Brain games can predict the severity of your next cold: ScienceAlert

Brain games can predict the severity of your next cold: ScienceAlert

Brain games can predict the severity of your next cold: ScienceAlert

Daily brain tests could reveal how prepared your immune system is to fight a future viral infection.

A study conducted by researchers from the University of Michigan (UM) showed that poor immune performance tends to go along with periods of fluctuating cognitive performance.

During the first few days of the eight-day study, three times a day, 18 participants tested their attention, reaction time and ability to switch between numbers and symbols. On the fourth day of the study, the group was deliberately exposed to human rhinovirus (HRV), which commonly causes the common cold.

During the remaining days, a nose wash was self-administered by the participants to measure the presence and volume of excreted viral cells.

The volunteers were also asked to rate their experience of eight symptoms, including chills, cough, headache, stuffy nose, runny nose, sneezing, sore throat and fatigue.

Ultimately, those who shed the most virus and had the worst symptoms tended to show inconsistent cognitive scores in the days leading up to their illness.

“At first, we didn’t find that cognitive function had a significant association with disease susceptibility because we used the raw scores,” says bioinformatics researcher Yaya Zhai at UM.

“But later, when we looked at changes over time, we found that variation in cognitive function is closely related to immunity and susceptibility.”

In other words, one single test is probably not enough to determine the state of a person’s immune system. A trend in cognitive performance measured over days, however, could be the ticket.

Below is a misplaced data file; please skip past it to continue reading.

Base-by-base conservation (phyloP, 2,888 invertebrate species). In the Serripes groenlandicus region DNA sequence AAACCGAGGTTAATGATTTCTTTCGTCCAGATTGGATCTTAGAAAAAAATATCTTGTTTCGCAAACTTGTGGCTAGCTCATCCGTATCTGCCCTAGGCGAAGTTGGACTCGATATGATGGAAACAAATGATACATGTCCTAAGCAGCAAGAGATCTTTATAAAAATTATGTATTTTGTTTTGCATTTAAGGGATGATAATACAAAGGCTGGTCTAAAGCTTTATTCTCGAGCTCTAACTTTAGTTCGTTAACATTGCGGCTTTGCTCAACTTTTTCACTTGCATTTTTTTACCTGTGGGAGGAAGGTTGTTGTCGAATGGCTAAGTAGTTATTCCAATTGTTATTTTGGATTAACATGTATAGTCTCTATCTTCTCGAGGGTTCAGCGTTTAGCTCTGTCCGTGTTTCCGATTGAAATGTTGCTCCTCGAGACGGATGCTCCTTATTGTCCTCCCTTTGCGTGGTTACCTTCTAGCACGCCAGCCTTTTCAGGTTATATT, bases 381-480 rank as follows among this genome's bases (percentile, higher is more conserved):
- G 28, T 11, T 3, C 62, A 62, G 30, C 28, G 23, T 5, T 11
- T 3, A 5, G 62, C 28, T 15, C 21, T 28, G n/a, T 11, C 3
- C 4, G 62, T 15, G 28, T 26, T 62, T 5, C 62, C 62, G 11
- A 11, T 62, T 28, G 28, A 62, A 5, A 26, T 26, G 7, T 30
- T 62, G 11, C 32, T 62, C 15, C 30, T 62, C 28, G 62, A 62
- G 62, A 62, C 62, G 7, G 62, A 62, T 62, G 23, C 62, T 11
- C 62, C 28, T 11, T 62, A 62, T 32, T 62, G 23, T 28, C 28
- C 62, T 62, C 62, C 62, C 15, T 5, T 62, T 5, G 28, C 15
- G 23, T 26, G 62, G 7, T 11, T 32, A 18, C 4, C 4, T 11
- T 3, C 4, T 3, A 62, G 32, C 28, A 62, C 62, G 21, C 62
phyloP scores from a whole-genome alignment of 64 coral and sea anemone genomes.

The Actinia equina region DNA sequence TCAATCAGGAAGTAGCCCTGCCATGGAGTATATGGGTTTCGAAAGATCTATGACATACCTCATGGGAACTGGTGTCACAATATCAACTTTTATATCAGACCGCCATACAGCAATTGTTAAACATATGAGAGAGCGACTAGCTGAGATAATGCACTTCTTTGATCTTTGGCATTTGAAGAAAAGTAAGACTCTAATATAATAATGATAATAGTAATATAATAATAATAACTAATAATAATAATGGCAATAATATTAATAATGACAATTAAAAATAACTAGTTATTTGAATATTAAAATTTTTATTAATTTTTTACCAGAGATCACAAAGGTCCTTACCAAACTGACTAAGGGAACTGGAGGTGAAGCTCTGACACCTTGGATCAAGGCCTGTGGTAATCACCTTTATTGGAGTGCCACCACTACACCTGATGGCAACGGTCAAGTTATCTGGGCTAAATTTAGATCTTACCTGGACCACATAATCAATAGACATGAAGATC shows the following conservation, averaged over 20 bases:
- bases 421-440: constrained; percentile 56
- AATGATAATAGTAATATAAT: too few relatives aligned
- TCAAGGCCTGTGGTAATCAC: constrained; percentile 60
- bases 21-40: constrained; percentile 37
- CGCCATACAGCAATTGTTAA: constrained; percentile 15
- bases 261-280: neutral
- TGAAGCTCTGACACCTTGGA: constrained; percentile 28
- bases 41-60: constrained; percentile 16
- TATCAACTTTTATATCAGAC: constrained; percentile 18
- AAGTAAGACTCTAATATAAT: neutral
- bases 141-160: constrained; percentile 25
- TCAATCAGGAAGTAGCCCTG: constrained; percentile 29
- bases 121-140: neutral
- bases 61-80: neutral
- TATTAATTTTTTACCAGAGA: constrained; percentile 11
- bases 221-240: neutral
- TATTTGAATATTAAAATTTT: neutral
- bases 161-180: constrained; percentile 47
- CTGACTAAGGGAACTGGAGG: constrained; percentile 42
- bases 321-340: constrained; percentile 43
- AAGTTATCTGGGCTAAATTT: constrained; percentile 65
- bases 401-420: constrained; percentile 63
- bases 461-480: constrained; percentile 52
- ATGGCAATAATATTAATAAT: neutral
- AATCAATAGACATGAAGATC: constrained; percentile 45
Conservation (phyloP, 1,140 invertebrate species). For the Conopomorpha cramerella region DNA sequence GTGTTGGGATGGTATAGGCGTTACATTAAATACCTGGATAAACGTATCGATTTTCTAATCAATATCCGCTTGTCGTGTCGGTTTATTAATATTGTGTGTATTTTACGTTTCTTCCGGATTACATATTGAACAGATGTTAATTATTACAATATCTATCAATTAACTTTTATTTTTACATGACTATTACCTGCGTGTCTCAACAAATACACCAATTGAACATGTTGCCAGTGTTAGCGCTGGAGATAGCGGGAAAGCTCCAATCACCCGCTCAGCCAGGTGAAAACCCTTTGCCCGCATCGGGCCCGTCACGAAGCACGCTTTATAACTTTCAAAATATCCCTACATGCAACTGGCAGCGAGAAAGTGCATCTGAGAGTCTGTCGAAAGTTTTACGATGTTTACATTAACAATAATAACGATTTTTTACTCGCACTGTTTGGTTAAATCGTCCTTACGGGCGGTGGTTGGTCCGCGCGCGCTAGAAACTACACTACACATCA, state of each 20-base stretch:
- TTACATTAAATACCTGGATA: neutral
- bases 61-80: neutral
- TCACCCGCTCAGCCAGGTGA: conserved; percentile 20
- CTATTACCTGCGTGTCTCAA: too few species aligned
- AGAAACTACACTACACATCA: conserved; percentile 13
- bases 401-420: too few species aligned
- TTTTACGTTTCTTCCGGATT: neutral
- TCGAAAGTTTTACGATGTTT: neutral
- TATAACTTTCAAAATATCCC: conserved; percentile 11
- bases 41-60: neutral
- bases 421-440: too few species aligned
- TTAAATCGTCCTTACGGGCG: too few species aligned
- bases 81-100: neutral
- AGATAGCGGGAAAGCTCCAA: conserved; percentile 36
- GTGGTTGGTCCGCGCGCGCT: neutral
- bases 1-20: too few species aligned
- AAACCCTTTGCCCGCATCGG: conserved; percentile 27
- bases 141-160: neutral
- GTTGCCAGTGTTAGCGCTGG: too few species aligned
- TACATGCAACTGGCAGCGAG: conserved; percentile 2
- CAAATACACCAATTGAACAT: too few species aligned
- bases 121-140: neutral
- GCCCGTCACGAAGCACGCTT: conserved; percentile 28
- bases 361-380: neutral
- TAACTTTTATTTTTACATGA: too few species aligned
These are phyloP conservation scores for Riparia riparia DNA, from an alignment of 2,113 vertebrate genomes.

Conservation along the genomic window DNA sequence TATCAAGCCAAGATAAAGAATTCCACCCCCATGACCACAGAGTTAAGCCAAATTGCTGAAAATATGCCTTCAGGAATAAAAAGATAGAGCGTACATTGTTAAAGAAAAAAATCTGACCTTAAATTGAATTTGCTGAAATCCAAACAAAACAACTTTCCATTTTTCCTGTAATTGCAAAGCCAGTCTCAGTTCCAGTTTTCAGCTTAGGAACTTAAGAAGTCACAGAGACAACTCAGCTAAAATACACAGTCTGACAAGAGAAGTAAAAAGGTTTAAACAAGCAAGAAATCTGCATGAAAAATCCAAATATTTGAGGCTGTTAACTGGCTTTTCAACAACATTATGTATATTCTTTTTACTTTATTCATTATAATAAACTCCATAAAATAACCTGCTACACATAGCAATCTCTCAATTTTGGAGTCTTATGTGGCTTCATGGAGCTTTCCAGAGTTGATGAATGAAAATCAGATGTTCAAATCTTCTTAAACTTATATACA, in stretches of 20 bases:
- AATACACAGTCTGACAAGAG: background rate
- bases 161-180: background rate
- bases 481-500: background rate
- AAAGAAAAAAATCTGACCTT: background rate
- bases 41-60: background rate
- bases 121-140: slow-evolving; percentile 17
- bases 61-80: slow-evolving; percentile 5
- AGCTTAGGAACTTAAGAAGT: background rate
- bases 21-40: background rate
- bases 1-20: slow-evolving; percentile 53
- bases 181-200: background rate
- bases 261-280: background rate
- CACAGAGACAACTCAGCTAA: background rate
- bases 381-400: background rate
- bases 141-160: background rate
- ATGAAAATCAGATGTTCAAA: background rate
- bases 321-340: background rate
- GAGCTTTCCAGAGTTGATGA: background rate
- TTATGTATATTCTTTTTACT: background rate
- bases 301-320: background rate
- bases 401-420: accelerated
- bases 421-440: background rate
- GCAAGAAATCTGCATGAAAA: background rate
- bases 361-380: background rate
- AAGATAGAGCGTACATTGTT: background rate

The study authors acknowledge that most people are unlikely to take a cognitive test three times a day for the rest of their lives. But their results still showed strength even when only five tests were taken into account. as long as they started three days before infection and at least one test was performed per day.

In the real world, a person does not know when they will be exposed to a virus next. This means that for brain tests to predict future immune responses, they likely need to be taken semi-regularly. Regularity remains to be determined.

The current study is small and only suggests a possible link between cognitive function and a healthy immune system. Further research among larger cohorts is needed to verify the results.

In the past, scientists studying brain function and health have relied on raw cognitive scores. But emerging research suggests that the highs and lows of brain tests contain more information than any single test taken in isolation.

An impressive 19-year study, for example, found that when a person’s reaction times show greater variability on tests, that person is at greater risk for falls, neurodegenerative disorders, and death.

The authors of the current study hope that one day, brain tests can be easily accessed and tracked by the public using their own smartphones.

Information about an individual’s typing speed, typing accuracy and sleep time, for example, could be combined with tests of attention and memory to better predict when they are at increased risk for serious illness.

Precautionary measures could then be taken to reduce their exposure, or secure their body’s defences.

“Traditional clinical cognitive assessments that look at raw scores at a given time often don’t provide an accurate picture of brain health,” says neuroscientist P. Murali Doraiswamy of Duke University.

“At home, periodic cognitive monitoring, via digital self-testing platforms, is the future of brain health assessment.”

The study was published in Scientific reports.

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